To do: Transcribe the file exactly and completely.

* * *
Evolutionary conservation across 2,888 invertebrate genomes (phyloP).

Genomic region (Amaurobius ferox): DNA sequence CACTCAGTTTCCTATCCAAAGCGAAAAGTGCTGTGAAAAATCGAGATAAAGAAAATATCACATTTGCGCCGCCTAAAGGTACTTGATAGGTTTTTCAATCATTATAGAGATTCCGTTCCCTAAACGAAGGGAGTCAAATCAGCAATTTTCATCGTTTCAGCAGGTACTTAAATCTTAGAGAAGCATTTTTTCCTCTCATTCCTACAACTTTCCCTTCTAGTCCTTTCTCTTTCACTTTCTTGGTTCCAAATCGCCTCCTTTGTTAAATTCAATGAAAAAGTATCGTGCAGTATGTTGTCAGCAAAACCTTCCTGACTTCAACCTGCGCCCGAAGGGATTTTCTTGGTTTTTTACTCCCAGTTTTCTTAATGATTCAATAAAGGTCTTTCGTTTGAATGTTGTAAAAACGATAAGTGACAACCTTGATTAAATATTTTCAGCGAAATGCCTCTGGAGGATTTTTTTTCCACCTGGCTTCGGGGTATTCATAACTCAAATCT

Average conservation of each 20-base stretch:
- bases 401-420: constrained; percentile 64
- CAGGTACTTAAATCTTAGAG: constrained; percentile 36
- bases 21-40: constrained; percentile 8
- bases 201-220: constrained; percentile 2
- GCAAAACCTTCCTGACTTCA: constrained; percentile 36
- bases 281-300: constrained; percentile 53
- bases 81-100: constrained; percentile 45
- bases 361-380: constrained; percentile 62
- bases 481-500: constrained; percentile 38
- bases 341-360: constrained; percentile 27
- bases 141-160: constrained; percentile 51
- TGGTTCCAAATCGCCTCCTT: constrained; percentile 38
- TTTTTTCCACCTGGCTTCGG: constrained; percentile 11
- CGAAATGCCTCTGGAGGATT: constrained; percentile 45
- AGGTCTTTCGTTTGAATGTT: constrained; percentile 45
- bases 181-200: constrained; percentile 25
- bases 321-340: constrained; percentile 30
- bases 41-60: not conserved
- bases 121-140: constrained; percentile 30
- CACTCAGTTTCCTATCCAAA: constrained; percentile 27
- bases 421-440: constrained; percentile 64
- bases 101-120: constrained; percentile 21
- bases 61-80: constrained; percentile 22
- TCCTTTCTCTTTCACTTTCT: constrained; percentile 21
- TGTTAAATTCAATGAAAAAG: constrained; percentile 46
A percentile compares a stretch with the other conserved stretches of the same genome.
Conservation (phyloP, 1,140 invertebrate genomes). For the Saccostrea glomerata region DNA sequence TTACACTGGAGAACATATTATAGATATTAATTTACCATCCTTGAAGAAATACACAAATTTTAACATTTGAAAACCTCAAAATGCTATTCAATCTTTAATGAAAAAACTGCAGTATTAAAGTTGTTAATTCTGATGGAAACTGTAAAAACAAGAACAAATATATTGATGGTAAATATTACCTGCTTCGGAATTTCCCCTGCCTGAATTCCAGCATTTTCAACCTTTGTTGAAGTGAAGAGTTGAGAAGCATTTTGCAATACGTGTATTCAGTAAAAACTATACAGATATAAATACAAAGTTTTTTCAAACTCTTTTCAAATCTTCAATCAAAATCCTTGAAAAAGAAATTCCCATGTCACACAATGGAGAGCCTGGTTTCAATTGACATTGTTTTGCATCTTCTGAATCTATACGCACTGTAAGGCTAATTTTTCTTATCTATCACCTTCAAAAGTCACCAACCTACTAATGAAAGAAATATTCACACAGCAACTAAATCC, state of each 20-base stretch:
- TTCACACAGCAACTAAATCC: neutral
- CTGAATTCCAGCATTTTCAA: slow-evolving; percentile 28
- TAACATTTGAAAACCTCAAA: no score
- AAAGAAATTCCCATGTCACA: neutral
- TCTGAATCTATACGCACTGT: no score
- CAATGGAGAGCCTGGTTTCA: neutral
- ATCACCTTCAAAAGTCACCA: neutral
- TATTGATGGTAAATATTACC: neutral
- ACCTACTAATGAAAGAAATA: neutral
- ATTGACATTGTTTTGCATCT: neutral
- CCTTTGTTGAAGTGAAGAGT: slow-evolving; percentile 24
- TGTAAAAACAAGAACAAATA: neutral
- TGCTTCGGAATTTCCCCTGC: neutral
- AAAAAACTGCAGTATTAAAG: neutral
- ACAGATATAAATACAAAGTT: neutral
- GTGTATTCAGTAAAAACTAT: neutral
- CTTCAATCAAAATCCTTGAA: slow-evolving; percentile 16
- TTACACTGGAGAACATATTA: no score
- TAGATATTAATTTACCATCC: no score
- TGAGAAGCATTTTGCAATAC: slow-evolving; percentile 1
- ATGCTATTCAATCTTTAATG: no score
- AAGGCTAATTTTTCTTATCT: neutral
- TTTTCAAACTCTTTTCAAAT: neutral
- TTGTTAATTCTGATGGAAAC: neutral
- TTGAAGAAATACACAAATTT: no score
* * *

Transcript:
Evolutionary conservation across 2,888 invertebrate genomes (phyloP).

Genomic region (Amaurobius ferox): DNA sequence CACTCAGTTTCCTATCCAAAGCGAAAAGTGCTGTGAAAAATCGAGATAAAGAAAATATCACATTTGCGCCGCCTAAAGGTACTTGATAGGTTTTTCAATCATTATAGAGATTCCGTTCCCTAAACGAAGGGAGTCAAATCAGCAATTTTCATCGTTTCAGCAGGTACTTAAATCTTAGAGAAGCATTTTTTCCTCTCATTCCTACAACTTTCCCTTCTAGTCCTTTCTCTTTCACTTTCTTGGTTCCAAATCGCCTCCTTTGTTAAATTCAATGAAAAAGTATCGTGCAGTATGTTGTCAGCAAAACCTTCCTGACTTCAACCTGCGCCCGAAGGGATTTTCTTGGTTTTTTACTCCCAGTTTTCTTAATGATTCAATAAAGGTCTTTCGTTTGAATGTTGTAAAAACGATAAGTGACAACCTTGATTAAATATTTTCAGCGAAATGCCTCTGGAGGATTTTTTTTCCACCTGGCTTCGGGGTATTCATAACTCAAATCT

Average conservation of each 20-base stretch:
- bases 401-420: constrained; percentile 64
- CAGGTACTTAAATCTTAGAG: constrained; percentile 36
- bases 21-40: constrained; percentile 8
- bases 201-220: constrained; percentile 2
- GCAAAACCTTCCTGACTTCA: constrained; percentile 36
- bases 281-300: constrained; percentile 53
- bases 81-100: constrained; percentile 45
- bases 361-380: constrained; percentile 62
- bases 481-500: constrained; percentile 38
- bases 341-360: constrained; percentile 27
- bases 141-160: constrained; percentile 51
- TGGTTCCAAATCGCCTCCTT: constrained; percentile 38
- TTTTTTCCACCTGGCTTCGG: constrained; percentile 11
- CGAAATGCCTCTGGAGGATT: constrained; percentile 45
- AGGTCTTTCGTTTGAATGTT: constrained; percentile 45
- bases 181-200: constrained; percentile 25
- bases 321-340: constrained; percentile 30
- bases 41-60: not conserved
- bases 121-140: constrained; percentile 30
- CACTCAGTTTCCTATCCAAA: constrained; percentile 27
- bases 421-440: constrained; percentile 64
- bases 101-120: constrained; percentile 21
- bases 61-80: constrained; percentile 22
- TCCTTTCTCTTTCACTTTCT: constrained; percentile 21
- TGTTAAATTCAATGAAAAAG: constrained; percentile 46
A percentile compares a stretch with the other conserved stretches of the same genome.
Conservation (phyloP, 1,140 invertebrate genomes). For the Saccostrea glomerata region DNA sequence TTACACTGGAGAACATATTATAGATATTAATTTACCATCCTTGAAGAAATACACAAATTTTAACATTTGAAAACCTCAAAATGCTATTCAATCTTTAATGAAAAAACTGCAGTATTAAAGTTGTTAATTCTGATGGAAACTGTAAAAACAAGAACAAATATATTGATGGTAAATATTACCTGCTTCGGAATTTCCCCTGCCTGAATTCCAGCATTTTCAACCTTTGTTGAAGTGAAGAGTTGAGAAGCATTTTGCAATACGTGTATTCAGTAAAAACTATACAGATATAAATACAAAGTTTTTTCAAACTCTTTTCAAATCTTCAATCAAAATCCTTGAAAAAGAAATTCCCATGTCACACAATGGAGAGCCTGGTTTCAATTGACATTGTTTTGCATCTTCTGAATCTATACGCACTGTAAGGCTAATTTTTCTTATCTATCACCTTCAAAAGTCACCAACCTACTAATGAAAGAAATATTCACACAGCAACTAAATCC, state of each 20-base stretch:
- TTCACACAGCAACTAAATCC: neutral
- CTGAATTCCAGCATTTTCAA: slow-evolving; percentile 28
- TAACATTTGAAAACCTCAAA: no score
- AAAGAAATTCCCATGTCACA: neutral
- TCTGAATCTATACGCACTGT: no score
- CAATGGAGAGCCTGGTTTCA: neutral
- ATCACCTTCAAAAGTCACCA: neutral
- TATTGATGGTAAATATTACC: neutral
- ACCTACTAATGAAAGAAATA: neutral
- ATTGACATTGTTTTGCATCT: neutral
- CCTTTGTTGAAGTGAAGAGT: slow-evolving; percentile 24
- TGTAAAAACAAGAACAAATA: neutral
- TGCTTCGGAATTTCCCCTGC: neutral
- AAAAAACTGCAGTATTAAAG: neutral
- ACAGATATAAATACAAAGTT: neutral
- GTGTATTCAGTAAAAACTAT: neutral
- CTTCAATCAAAATCCTTGAA: slow-evolving; percentile 16
- TTACACTGGAGAACATATTA: no score
- TAGATATTAATTTACCATCC: no score
- TGAGAAGCATTTTGCAATAC: slow-evolving; percentile 1
- ATGCTATTCAATCTTTAATG: no score
- AAGGCTAATTTTTCTTATCT: neutral
- TTTTCAAACTCTTTTCAAAT: neutral
- TTGTTAATTCTGATGGAAAC: neutral
- TTGAAGAAATACACAAATTT: no score